My third choice is a more scholarly work, still written for the ordinary reader, It is The Jesus Dynasty by James D. Tabor. Published only this year, the book is, as the author asserts, a work forty years in the making. It recounts some of the discoveries the author and others have made in and around the “holy lands”. For example, a Jewish burial cave was discovered a few years ago that dated from the time of Jesus. In it were found ossuary boxes containing human bones and labeled with names like Mary, Joseph, James and a form of the name Jesus. All of these names were extremely common in the first century (witness the three or four – or more – women mentioned in the New Testament all called Mary), but to find them all in one tomb? Recently the tomb of Caiaphas, the high priest that presided over Jesus' trial has been found and positively identified.

But more importantly, the book takes a serious historical look at Jesus, the man. It neither disclaims nor proclaims the religious aspect of his existence, but merely presents what we know about him as historical fact and reasonable probabilities. It is a fact that Jesus existed. It is a fact that Mary Magdalene played an important role in Jesus' mission. It is a reasonable probability that they had some kind of personal connection as well. However, it is only speculation that they might have been husband and wife. In other words, there is no proof that Jesus was married, but there is also no proof that he was not.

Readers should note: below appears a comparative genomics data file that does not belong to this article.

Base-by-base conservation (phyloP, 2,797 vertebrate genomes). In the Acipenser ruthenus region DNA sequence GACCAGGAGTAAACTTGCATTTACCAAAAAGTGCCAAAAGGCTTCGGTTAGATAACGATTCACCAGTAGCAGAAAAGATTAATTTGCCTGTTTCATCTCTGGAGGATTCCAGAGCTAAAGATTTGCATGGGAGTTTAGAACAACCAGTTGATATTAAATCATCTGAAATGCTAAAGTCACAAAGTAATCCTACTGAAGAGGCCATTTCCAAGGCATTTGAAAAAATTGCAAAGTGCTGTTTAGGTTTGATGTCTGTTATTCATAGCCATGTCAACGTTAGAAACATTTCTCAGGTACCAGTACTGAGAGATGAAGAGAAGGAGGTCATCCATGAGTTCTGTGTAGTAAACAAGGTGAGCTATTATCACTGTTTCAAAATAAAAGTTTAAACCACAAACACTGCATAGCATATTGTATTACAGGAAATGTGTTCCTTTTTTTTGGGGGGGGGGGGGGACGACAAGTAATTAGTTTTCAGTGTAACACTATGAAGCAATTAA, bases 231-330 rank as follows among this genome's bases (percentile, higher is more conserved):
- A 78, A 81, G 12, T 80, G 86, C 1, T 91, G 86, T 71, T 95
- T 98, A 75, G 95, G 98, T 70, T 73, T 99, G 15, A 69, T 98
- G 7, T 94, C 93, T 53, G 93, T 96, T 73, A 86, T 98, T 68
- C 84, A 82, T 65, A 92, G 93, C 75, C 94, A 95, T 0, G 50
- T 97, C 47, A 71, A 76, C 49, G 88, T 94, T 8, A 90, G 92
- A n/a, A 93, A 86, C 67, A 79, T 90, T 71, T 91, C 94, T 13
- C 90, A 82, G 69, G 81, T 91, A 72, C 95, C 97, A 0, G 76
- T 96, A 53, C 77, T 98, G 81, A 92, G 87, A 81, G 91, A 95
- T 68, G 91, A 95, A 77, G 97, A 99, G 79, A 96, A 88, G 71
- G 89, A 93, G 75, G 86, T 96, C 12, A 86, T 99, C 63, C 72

It was common for Jewish men to marry. This includes rabbis and other religious leaders. But the leader of the Essenes was apparently not married, although most of the Essenes themselves were. There is nothing in the New Testament that states whether Jesus was married or not. However, some if not most of his disciples were certainly married.

The Jesus Dynasty provided me with a new insight into the life of Jesus and into the probable early development of Christianity. It seems almost certain that much of accepted traditional Christian beliefs were either introduced by the apostle Paul or were later additions. The Immaculate Conception (Mary's – not Jesus'), the Virgin Birth, Mary's supposed perpetual virgin state despite having four or five other children, the visit of the Magi, the escape into Egypt, and perhaps the actual resurrection are all later add-ons as is the idea that priests must be male and celibate, or that the pope is infallible (which is a very recent idea dating to the 1800's).